PITTSBURGH -- During his first month in the Major Leagues, Adam Frazier has impressed. Power, however, is not an area the Pirates' super-utility player in which has excelled.That's what made Frazier's long pinch-hit homer that accounted for the winning run Sunday so unlikely.Frazier led off the seventh inning with a
PITTSBURGH -- During his first month in the Major Leagues, Adam Frazier has impressed. Power, however, is not an area the Pirates' super-utility player in which has excelled.
That's what made Frazier's long pinch-hit homer that accounted for the winning run Sunday so unlikely.
Frazier led off the seventh inning with a 407-foot home run -- his first in the Major Leagues -- to right to give the Pirates the lead for good in a 5-4 victory over the Phillies.
Frazier has batted .359 through his first 21 Major League games, but he had hit only three home runs in 1,354 Minor League at-bats.
"I've seen him hit balls farther than you'd think he could hit them," Pirates manager Clint Hurdle said. "He can hit a baseball, and when it's elevated and he puts a good swing on it, it can travel a little bit."
That's what happened when Frazier turned on a 95-mph fastball from Edubray Ramos and lifted it well up into the seats in right field above the 21-foot wall at PNC Park.
The 5-foot, 10-inch Frazier has loomed large for the Pirates since making his Major League debut exactly one month before his first home run. An Athens, Ga., native and graduate of Oconee County High School, Frazier was a sixth-round pick of the Pirates in 2013 out of Mississippi State.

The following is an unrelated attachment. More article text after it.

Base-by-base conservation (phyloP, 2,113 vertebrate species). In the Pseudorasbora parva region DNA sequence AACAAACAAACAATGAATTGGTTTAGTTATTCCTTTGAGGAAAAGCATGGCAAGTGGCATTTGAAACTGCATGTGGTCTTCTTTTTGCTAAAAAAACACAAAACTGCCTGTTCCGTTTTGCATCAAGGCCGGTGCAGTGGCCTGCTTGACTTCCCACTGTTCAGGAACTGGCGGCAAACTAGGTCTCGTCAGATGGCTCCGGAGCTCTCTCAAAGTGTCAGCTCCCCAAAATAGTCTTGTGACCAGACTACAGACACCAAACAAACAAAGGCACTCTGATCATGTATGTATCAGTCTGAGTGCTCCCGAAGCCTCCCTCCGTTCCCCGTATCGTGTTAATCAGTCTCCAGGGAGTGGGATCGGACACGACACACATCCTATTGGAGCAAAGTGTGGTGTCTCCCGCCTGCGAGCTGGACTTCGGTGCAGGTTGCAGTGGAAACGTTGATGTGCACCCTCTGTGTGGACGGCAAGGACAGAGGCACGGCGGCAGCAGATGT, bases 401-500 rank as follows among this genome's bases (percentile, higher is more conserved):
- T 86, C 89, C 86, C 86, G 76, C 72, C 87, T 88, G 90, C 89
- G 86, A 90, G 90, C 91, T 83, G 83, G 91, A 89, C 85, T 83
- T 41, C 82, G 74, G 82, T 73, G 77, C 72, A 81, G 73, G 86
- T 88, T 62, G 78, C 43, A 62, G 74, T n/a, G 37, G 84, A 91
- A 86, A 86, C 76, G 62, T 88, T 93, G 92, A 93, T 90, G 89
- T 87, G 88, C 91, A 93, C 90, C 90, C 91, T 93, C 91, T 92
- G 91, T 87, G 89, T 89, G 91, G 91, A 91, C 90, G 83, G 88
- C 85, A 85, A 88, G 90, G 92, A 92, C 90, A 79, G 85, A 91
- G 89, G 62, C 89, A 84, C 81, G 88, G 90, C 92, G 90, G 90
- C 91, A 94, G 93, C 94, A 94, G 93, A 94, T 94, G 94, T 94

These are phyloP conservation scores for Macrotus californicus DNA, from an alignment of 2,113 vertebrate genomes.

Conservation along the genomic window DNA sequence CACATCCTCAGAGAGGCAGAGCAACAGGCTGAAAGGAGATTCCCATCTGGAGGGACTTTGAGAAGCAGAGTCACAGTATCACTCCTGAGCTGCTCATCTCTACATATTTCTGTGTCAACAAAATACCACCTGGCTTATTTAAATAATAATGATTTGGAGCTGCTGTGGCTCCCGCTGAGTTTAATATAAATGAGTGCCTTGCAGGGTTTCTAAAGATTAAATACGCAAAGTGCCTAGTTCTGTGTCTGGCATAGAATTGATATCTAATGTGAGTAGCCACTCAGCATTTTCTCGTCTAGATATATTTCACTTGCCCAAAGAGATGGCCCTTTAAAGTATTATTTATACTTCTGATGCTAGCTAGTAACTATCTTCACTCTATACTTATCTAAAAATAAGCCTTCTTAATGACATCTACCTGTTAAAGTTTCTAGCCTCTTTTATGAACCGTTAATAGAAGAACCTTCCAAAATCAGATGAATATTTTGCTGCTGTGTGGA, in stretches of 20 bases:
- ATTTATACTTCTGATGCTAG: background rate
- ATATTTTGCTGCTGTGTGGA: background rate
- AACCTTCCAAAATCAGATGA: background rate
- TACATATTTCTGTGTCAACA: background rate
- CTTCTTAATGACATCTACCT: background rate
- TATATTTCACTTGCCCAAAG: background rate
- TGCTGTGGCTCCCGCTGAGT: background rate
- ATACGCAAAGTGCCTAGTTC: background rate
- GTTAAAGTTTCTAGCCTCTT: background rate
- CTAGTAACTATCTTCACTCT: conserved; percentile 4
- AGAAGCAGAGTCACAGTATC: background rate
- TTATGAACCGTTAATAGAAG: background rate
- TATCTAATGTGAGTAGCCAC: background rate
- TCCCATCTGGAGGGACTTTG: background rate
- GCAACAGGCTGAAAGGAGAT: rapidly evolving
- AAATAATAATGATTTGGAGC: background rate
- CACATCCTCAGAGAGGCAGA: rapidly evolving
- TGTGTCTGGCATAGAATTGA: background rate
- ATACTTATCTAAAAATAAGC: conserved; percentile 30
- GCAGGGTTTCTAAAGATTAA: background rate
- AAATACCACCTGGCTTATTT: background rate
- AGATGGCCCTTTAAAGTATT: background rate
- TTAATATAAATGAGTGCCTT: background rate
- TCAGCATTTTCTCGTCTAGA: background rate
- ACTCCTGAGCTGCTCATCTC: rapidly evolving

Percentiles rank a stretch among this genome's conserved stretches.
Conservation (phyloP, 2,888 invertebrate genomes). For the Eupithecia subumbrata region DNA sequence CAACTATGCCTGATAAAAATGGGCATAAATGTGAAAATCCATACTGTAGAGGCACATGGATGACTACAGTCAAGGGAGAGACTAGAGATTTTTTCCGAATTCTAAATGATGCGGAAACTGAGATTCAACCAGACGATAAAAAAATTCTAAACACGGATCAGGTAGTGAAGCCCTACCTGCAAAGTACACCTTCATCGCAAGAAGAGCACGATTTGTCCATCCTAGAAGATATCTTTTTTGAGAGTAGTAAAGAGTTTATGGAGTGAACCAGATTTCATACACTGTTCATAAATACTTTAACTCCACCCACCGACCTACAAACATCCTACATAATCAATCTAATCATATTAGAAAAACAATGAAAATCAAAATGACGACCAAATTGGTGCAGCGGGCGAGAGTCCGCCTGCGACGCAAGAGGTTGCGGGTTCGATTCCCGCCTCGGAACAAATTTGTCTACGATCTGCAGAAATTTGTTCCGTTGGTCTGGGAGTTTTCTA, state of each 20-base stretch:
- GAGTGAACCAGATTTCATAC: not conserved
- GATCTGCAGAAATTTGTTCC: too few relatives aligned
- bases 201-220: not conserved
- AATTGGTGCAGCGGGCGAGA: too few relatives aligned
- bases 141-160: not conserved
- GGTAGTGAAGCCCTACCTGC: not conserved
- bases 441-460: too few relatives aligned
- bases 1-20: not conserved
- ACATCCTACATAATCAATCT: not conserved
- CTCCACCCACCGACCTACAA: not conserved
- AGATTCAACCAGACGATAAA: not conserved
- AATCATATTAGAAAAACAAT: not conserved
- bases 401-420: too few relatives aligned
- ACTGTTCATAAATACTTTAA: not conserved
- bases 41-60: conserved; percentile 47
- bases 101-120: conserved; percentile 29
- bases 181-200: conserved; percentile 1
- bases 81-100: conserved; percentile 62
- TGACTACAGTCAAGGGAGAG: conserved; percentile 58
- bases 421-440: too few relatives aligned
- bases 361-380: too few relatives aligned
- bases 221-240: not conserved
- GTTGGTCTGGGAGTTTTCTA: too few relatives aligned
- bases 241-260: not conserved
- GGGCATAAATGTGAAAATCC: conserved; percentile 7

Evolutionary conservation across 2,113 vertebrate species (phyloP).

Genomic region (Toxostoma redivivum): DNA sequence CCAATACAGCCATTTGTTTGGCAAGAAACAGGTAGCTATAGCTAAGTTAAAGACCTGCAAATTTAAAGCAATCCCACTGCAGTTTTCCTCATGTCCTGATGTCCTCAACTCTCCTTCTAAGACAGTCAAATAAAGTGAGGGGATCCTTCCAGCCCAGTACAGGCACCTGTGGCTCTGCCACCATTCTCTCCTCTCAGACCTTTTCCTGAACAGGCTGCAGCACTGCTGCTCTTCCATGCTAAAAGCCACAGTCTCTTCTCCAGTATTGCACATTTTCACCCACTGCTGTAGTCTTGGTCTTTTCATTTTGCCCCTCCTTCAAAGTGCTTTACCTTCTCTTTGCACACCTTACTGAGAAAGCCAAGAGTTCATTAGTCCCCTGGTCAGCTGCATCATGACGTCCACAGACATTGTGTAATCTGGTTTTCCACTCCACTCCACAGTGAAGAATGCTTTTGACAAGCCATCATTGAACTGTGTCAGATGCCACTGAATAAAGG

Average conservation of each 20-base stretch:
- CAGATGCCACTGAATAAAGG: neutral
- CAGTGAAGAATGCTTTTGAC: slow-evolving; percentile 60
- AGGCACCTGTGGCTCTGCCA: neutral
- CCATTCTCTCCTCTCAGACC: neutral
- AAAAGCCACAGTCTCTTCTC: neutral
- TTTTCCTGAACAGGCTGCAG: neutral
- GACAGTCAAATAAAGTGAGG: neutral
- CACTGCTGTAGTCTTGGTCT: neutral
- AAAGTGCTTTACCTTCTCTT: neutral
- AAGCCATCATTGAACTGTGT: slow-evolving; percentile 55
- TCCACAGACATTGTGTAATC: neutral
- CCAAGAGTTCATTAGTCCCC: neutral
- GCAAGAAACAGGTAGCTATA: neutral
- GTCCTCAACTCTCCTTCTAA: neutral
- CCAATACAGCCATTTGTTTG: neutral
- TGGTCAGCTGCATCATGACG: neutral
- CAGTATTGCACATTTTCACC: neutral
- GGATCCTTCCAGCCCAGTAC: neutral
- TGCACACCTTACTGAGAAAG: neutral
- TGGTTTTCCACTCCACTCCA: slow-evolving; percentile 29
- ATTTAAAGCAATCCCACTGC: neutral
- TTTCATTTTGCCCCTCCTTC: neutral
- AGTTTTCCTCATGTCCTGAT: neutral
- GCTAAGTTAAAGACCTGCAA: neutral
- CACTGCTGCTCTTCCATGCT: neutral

On a team with established starters at all everyday positions and a deep and experienced bench, Frazier has had to stand out to find a way to make an impression, earn a role on the team and stay in the Majors.
He's done that via versatility both in the field -- he's already played right field and second and third base -- and on offense -- he's started five games, pinch hit in six and stolen three bases as a pinch-runner. Fraizer's production, too, has helped; he's batting .359/.405/.590 in 39 at-bats.
"When my number is called, I try to go in there and contribute," Frazier said. "Situations dictate who is going in and who may go in later. I'm just trying to get a feel for that, and I think it's starting to click."
Although Frazier was never on any Top Prospect lists, the Pirates have had a recent history of developing players who break in via a utility role but become productive regulars -- Josh Harrison, Jordy Mercer and Brock Holt.
"It ultimately is about opportunities to make and help the Major League team," general manager Neal Huntington said.
Hurdle has shown a confidence in Frazier by turning to him in high-leverage situations late in close games.
"I just look at Adam, and I have the confidence that he's been around," Hurdle said. "Not just in our Minor League system; he's played global baseball [for team USA's national collegiate team] ...
"That's the reason we brought him up. The other part of what we share with the guys is, 'Here's your role that we envision for you coming up. When that doorbell gets rung, you're going to be the guy.'"
Chris Adamski is a contributor to MLB.com based in Pittsburgh.